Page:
Paul Jepson takes decision to step down as Artistic and Executive Director when successor appointed
The revitalised Exeter Northcott Theatre is advertising for a permanent Artistic and Executive Director.
This recruitment process was diarised three years ago and comes at a time when the Northcott has successfully secured Arts Council (national portfolio organisation) NPO funding to 2022.
Current Artistic and Executive Director Paul Jepson, said “As my three-year part-time contract as a consultant comes to an end, I am handing on a theatre I love in a much better state than I found it. It has been a great pleasure working with colleagues to reinventing the model of midscale regional theatre in Exeter.
“What we have achieved in the last three years has been astonishing. The theatre is back to producing, including The Railway Children and our own Christmas pantomime, curating fantastic work, inventing and implementing sector leading programmes, delighting audiences (and a lot more of them at that) – well and truly back on the map.
“I look forward to supporting my successor to engage with the opportunities and challenges ahead, and in particular to supporting our production of Schiller’s Don Carlos in October, with actor Tom Burke and his new theatre company ARA, and to fulfilling my on-going commitments to the IMPACT show Beyond My Control as a freelance producer/director.”
Lucy, Lady Studholme, Chair of the Board of Trustees, said “Paul has made the decision that he wants to return to freelance directing and therefore is not applying for the full-time role. I have greatly enjoyed working with him – he has achieved a huge amount for the Northcott and thanks to the all the hard work and commitment of all the staff and volunteers under his strategic revitalisation alongside Finance Director Catherine Goodridge, the Northcott has now returned to its proud position as Exeter’s principal city theatre. His vibrant energy will be much missed by us all.”
The theatre is currently celebrating its 50th anniversary, opened in November 1967 and established a long tradition of home produced drama and pantomime.
The organisation became a registered charity in June 2013, and reclaimed its position among the Arts Council’s national portfolio with NPO funding from 2015 until 2018.
In January 2015, the charity’s board of trustees set a strategic plan to reinvigorate the theatre. At that time, the principle stakeholders – Arts Council England (ACE), the University of Exeter and Exeter City Council – agreed to the temporary appointment of Paul Jepson on the understanding that a formal recruitment would take place after three years.
The University of Exeter, who own the building, have invested over £2m in it over the last three years, and the funding grant from Exeter City Council has seen a small rise in the last year.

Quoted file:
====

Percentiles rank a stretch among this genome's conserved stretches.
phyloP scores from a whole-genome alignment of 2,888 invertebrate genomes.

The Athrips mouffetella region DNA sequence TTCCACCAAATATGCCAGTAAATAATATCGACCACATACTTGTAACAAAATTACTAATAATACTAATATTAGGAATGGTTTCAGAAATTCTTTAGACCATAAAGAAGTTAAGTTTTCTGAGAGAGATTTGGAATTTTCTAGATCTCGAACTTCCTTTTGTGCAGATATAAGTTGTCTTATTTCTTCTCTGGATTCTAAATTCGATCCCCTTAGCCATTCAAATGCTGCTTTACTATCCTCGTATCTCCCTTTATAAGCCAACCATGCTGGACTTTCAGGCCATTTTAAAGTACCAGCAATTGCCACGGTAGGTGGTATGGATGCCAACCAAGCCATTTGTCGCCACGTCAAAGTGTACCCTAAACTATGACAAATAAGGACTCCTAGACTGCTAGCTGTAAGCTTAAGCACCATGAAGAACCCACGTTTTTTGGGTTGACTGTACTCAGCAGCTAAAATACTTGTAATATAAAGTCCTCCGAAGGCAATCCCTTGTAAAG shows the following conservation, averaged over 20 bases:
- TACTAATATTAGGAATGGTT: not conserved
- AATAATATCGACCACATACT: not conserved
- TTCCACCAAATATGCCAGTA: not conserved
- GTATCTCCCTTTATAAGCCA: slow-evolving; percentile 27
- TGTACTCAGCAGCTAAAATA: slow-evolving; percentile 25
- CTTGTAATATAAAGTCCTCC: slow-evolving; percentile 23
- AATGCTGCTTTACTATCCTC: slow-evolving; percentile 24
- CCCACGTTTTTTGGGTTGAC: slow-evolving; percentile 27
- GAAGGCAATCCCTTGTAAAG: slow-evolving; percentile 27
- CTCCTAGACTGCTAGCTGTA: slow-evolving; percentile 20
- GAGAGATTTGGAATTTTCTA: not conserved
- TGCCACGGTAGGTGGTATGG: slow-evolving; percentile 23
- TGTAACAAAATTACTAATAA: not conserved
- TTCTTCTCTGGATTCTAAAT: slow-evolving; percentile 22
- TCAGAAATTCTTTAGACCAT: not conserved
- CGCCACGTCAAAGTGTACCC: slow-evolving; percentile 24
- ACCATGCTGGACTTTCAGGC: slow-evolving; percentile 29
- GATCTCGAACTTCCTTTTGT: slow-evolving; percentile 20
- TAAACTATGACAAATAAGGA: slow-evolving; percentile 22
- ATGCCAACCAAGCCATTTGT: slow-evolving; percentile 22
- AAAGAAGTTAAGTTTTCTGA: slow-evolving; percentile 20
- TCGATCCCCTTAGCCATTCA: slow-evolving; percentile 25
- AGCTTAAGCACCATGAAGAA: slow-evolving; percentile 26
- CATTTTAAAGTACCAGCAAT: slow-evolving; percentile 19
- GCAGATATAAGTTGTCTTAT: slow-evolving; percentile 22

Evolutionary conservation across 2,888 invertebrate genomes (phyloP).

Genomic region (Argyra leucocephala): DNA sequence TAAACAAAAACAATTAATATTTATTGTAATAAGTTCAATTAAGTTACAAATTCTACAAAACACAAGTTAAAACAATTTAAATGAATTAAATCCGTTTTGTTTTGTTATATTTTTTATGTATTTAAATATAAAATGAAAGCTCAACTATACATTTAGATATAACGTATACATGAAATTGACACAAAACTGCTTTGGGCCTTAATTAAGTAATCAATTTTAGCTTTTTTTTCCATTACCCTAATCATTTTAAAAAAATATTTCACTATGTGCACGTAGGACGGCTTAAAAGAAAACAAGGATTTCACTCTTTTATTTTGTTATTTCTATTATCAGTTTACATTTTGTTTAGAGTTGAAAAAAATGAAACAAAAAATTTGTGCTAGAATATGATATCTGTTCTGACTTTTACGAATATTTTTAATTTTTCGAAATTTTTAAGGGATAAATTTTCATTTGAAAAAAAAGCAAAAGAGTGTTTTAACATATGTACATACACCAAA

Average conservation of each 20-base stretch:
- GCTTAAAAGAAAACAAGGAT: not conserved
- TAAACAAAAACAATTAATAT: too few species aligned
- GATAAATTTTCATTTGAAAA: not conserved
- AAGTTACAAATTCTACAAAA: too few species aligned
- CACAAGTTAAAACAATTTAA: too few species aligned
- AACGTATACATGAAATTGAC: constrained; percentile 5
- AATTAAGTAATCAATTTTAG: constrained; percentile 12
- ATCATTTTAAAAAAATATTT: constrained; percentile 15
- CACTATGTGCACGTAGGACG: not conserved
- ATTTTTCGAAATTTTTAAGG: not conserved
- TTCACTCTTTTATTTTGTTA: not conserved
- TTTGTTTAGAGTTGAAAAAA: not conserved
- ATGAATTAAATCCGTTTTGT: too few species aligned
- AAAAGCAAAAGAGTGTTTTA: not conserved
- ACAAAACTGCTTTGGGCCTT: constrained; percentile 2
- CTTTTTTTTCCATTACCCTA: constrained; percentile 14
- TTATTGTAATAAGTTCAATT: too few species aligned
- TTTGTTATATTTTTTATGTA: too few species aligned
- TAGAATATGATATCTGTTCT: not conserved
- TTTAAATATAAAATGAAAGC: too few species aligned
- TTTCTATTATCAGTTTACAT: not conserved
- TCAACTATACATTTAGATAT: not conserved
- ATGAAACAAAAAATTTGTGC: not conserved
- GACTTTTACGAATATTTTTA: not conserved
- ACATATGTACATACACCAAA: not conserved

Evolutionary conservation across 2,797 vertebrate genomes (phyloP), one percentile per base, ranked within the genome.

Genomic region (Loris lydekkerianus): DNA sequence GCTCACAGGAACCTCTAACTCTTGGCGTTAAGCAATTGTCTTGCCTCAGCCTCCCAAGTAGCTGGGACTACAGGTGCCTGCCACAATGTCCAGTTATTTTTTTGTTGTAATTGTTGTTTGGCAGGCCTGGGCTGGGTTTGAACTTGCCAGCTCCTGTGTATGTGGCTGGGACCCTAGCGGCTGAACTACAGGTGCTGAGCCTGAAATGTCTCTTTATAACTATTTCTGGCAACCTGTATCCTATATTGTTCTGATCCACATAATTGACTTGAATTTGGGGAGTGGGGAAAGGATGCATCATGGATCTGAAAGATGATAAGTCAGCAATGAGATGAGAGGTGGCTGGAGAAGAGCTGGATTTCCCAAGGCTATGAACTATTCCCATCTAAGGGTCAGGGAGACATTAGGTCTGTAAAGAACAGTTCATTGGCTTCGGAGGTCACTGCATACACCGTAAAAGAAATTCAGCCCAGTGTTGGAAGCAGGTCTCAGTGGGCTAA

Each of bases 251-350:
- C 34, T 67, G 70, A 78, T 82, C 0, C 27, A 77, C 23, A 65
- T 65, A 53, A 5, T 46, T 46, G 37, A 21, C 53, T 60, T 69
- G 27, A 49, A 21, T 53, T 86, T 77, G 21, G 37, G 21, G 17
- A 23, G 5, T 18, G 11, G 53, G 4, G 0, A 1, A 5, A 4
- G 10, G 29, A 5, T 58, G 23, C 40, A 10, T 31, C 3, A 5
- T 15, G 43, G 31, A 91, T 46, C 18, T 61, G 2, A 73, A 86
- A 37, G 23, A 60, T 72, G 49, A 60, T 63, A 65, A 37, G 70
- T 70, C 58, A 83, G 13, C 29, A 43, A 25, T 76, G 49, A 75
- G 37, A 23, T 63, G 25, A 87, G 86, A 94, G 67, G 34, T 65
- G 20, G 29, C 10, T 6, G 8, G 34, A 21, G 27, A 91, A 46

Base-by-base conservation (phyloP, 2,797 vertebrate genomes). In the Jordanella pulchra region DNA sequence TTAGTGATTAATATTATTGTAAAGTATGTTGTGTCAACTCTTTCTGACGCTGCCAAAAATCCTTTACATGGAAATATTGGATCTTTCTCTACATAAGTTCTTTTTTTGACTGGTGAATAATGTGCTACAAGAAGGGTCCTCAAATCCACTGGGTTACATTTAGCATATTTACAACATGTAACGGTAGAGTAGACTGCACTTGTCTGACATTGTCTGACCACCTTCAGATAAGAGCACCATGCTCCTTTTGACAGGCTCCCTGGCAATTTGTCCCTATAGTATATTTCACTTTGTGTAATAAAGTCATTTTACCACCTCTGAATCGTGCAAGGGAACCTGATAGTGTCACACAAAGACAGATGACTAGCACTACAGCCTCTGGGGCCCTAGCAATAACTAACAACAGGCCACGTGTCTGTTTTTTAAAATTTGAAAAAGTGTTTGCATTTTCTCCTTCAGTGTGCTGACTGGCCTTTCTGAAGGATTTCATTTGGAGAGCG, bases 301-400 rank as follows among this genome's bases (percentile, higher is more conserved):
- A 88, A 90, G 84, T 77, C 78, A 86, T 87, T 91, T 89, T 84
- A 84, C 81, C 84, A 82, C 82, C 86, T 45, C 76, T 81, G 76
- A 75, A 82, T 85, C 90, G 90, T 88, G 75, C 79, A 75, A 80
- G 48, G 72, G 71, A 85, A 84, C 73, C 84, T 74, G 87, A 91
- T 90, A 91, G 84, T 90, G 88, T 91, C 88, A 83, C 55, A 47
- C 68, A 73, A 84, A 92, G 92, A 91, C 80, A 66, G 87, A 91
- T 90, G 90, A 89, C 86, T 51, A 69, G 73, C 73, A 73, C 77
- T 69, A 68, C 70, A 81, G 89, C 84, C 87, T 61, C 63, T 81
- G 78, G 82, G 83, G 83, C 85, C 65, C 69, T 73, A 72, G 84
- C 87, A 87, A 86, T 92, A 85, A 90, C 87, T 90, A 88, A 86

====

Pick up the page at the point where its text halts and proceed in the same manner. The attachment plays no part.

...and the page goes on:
“When I was engaged three years ago,” added Paul Jepson, “I said that we’d make the Northcott a thriving theatre again. After three happy, successful years it is clear that we have done just that. I hope that others dare to follow our lead. I am full of thanks and admiration for all those who have helped us and in particular for the theatre’s intrepid team.”
Details of the job description and application process can be downloaded here.
Notes for editors:
In January 2015, the charity’s board of trustees set a strategic plan for financial recovery, restructure and revision with a brief to provide local jobs and a wide breadth of live performance to Exeter and the South West.
At that time, the principle stakeholders – Arts Council England (ACE), the University of Exeter and Exeter City Council – agreed to the temporary appointment on the understanding that formal recruitment would take place after three years.
Confirmation of continued funding (2018-22) for the Northcott as one of Arts Council England’s National Portfolio Organisations (NPO) triggers this recruitment process.
The growing reputation of the theatre’s home-produced work saw it selected as one of just four regional theatres to win a funded producer bursary – a 12-month role beginning this year.
In summer 2017, the theatre staged outdoor Shakespeare with The Comedy of Errors – the first time for nine years – and brought back traditional pantomime after eight years with an acclaimed production of Dick Whittington, giving professional stage debuts to three local graduate actors and 18 school children from our Young Company.
In a major coup, stage and TV actor Tom Burke announced he is to star in a new revival of Schiller’s Don Carlos, co-produced by Exeter Northcott Theatre in association with his new theatre company, ARA, which will work with the theatre as an associate company. The show will premiere in Exeter in October 2018 and then tour.